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Species Differences in Hepatocyte-Directed Gene Transfer: Implications for Clinical Translation

[ Vol. 9 , Issue. 2 ]


Frank Jacobs, Yingmei Feng, Eline Van Craeyveld, Joke Lievens, Jan Snoeys and Bart De Geest   Pages 83 - 90 ( 8 )


The liver is a key organ in numerous metabolic pathways, in cholesterol metabolism, and in production of coagulation factors. Therefore, gene transfer to hepatocytes has been extensively pursued. There are numerous biological parameters that may affect the outcome of hepatocyte-directed gene transfer. Species or strain variation of any of these multiple determinants hinders the process of clinical translation. This review specifically focuses on functional aspects of liver histology that are pertinent for gene transfer to parenchymal liver cells. We discuss the reticulo-endothelial cells of the liver and the spleen, and their impact on innate immune responses after adenoviral transfer and on vector clearance. Liver sinusoidal endothelial cells contain pores, called fenestrae, and have no basal lamina. Fenestrae are clustered in sieve plates and may provide direct access for circulating gene transfer vectors to the space of Disse, in which microvilli of parenchymal liver cells protrude. We present multiple lines of evidence that the species differences in the diameter of sinusoidal fenestrae are a critical determinant of transgene expression after adenoviral transfer. The small diameter of fenestrae in humans should be considered in any rational design of gene transfer technologies for hepatocyte-directed transfer. Hydrodynamic gene transfer is highly successful in rodents. The significantly lower efficacy in higher species may also partially be due to species differences in liver architecture. Finally, we discuss species differences in adaptive immune responses against the transgene product that may constitute one of the most significant hurdles for clinical translation.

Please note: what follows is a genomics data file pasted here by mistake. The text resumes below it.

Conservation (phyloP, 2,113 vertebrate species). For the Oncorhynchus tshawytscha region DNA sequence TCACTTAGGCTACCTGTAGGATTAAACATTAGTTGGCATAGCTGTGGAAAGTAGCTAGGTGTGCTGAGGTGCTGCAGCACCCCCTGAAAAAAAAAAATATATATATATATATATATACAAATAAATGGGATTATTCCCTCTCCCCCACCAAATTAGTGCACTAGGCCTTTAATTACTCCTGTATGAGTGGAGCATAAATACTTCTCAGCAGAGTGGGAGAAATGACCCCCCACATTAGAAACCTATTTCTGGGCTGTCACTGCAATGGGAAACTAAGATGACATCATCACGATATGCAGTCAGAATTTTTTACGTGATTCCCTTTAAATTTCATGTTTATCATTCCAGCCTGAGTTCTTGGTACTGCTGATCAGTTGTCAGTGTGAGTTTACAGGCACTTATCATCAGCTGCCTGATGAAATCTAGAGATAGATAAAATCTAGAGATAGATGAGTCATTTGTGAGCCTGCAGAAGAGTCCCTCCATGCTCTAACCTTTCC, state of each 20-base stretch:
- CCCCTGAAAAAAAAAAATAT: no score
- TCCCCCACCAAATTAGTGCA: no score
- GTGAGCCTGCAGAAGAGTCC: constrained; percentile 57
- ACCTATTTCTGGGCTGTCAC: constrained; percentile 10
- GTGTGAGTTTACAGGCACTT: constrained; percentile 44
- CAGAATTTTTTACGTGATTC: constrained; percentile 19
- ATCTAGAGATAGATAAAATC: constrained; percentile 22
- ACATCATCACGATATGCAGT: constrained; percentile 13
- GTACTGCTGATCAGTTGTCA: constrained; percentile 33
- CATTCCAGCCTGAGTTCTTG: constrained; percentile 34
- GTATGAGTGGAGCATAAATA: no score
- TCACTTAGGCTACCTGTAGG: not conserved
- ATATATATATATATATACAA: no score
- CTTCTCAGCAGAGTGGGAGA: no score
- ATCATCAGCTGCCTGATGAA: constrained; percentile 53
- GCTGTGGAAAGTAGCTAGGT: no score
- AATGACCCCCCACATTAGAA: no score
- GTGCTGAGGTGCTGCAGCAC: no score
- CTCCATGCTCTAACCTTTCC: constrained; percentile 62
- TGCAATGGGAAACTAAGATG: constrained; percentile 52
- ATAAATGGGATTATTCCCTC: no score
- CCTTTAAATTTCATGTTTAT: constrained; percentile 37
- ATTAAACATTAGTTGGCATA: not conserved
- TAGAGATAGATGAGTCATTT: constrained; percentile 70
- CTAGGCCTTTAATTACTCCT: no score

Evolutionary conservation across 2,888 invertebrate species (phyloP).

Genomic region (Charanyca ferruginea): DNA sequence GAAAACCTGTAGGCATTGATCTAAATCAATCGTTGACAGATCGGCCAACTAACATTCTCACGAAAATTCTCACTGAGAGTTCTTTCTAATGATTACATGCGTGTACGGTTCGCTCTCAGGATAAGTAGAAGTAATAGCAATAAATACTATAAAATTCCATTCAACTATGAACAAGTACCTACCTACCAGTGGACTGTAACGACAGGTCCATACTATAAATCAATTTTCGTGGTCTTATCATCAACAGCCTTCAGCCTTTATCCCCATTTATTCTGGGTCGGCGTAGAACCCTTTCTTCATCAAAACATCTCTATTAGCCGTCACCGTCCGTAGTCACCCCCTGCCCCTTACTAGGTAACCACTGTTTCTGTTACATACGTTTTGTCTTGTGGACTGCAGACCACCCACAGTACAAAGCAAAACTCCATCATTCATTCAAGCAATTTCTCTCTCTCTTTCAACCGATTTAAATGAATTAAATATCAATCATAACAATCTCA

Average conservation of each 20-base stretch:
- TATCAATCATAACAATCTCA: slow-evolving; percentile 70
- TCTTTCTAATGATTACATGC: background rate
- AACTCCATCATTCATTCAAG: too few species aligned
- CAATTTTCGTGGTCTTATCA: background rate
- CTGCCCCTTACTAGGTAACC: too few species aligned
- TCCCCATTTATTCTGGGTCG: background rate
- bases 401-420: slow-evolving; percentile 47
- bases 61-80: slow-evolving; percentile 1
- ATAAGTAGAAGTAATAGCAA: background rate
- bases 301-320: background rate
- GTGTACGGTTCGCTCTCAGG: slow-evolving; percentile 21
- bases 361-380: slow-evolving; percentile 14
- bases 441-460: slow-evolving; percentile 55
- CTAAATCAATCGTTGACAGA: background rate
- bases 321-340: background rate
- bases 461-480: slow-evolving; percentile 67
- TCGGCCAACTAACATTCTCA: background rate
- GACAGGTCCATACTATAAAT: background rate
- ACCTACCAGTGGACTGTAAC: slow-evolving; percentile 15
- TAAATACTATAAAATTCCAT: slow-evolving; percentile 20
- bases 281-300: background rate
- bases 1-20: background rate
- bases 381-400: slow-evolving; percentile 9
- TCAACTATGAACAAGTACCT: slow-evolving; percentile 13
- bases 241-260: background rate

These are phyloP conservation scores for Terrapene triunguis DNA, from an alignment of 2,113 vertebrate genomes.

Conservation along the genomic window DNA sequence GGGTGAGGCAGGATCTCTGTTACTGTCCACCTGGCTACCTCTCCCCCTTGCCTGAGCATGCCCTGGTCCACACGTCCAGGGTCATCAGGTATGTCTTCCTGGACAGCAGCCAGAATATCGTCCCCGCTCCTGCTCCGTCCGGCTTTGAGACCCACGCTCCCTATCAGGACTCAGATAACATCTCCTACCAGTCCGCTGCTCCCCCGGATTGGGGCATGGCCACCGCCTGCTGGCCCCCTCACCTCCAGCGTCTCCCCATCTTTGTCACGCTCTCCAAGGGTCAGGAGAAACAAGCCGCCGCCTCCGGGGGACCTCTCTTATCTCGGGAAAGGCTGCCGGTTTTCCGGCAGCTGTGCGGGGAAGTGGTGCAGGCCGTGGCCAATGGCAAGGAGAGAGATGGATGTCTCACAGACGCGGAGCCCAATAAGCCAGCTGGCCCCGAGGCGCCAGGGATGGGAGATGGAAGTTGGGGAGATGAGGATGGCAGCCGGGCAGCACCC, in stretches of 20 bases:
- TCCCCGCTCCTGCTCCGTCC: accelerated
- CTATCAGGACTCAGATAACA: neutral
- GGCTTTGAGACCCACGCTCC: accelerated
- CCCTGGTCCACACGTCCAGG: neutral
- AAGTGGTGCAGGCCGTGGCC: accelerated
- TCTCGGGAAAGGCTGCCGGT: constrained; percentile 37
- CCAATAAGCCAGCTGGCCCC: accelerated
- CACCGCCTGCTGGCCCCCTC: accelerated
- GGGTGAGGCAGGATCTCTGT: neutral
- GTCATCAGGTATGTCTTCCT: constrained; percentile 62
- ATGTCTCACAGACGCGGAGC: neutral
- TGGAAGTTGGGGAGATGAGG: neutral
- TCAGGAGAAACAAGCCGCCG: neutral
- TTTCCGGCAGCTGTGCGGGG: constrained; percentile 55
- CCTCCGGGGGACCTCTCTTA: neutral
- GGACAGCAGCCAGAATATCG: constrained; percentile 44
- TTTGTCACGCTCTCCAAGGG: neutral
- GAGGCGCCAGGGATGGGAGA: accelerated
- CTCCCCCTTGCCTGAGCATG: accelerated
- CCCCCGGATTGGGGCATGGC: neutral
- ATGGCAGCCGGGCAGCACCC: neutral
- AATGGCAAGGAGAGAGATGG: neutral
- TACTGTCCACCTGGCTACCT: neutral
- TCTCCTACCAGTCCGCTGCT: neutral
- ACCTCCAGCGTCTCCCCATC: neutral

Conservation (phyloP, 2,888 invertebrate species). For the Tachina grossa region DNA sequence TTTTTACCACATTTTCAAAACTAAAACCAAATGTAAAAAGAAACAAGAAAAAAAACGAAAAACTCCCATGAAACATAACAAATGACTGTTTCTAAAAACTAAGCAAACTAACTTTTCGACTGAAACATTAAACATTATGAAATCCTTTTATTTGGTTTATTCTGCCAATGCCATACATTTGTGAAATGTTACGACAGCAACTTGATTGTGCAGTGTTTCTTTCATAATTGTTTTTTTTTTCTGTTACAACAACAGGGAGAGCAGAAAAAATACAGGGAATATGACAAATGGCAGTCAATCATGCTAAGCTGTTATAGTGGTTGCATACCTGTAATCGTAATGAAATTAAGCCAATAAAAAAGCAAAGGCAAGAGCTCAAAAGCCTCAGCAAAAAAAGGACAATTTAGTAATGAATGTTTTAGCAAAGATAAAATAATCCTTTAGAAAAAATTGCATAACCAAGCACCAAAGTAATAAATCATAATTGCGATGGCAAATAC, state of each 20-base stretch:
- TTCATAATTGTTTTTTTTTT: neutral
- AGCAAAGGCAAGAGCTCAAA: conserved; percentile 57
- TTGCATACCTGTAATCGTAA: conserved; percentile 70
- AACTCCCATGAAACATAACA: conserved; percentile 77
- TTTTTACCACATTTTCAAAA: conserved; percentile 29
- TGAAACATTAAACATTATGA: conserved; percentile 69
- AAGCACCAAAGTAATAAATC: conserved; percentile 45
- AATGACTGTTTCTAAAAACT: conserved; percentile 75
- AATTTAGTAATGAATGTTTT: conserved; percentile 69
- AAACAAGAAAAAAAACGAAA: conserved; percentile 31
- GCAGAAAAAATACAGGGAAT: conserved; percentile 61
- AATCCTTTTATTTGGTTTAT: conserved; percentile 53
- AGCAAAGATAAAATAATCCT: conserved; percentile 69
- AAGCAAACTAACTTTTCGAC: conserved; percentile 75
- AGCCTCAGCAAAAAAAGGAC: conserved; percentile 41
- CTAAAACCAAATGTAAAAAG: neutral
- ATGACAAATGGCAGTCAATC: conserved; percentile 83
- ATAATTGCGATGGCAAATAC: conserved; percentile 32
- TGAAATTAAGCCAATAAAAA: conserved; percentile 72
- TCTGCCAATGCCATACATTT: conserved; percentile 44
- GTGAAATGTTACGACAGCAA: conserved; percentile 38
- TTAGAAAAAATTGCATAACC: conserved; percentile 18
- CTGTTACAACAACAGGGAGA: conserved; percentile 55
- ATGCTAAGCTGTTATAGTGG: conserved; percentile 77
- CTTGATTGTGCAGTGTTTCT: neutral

Gene transfer, liver, fenestrae, species, adenoviral vector, hepatocyte, reticulo-endothelial system, sinusoid


Center for Molecular and Vascular Biology, University of Leuven, Campus Gasthuisberg, Herestraat 49, 3000 Leuven, Belgium.

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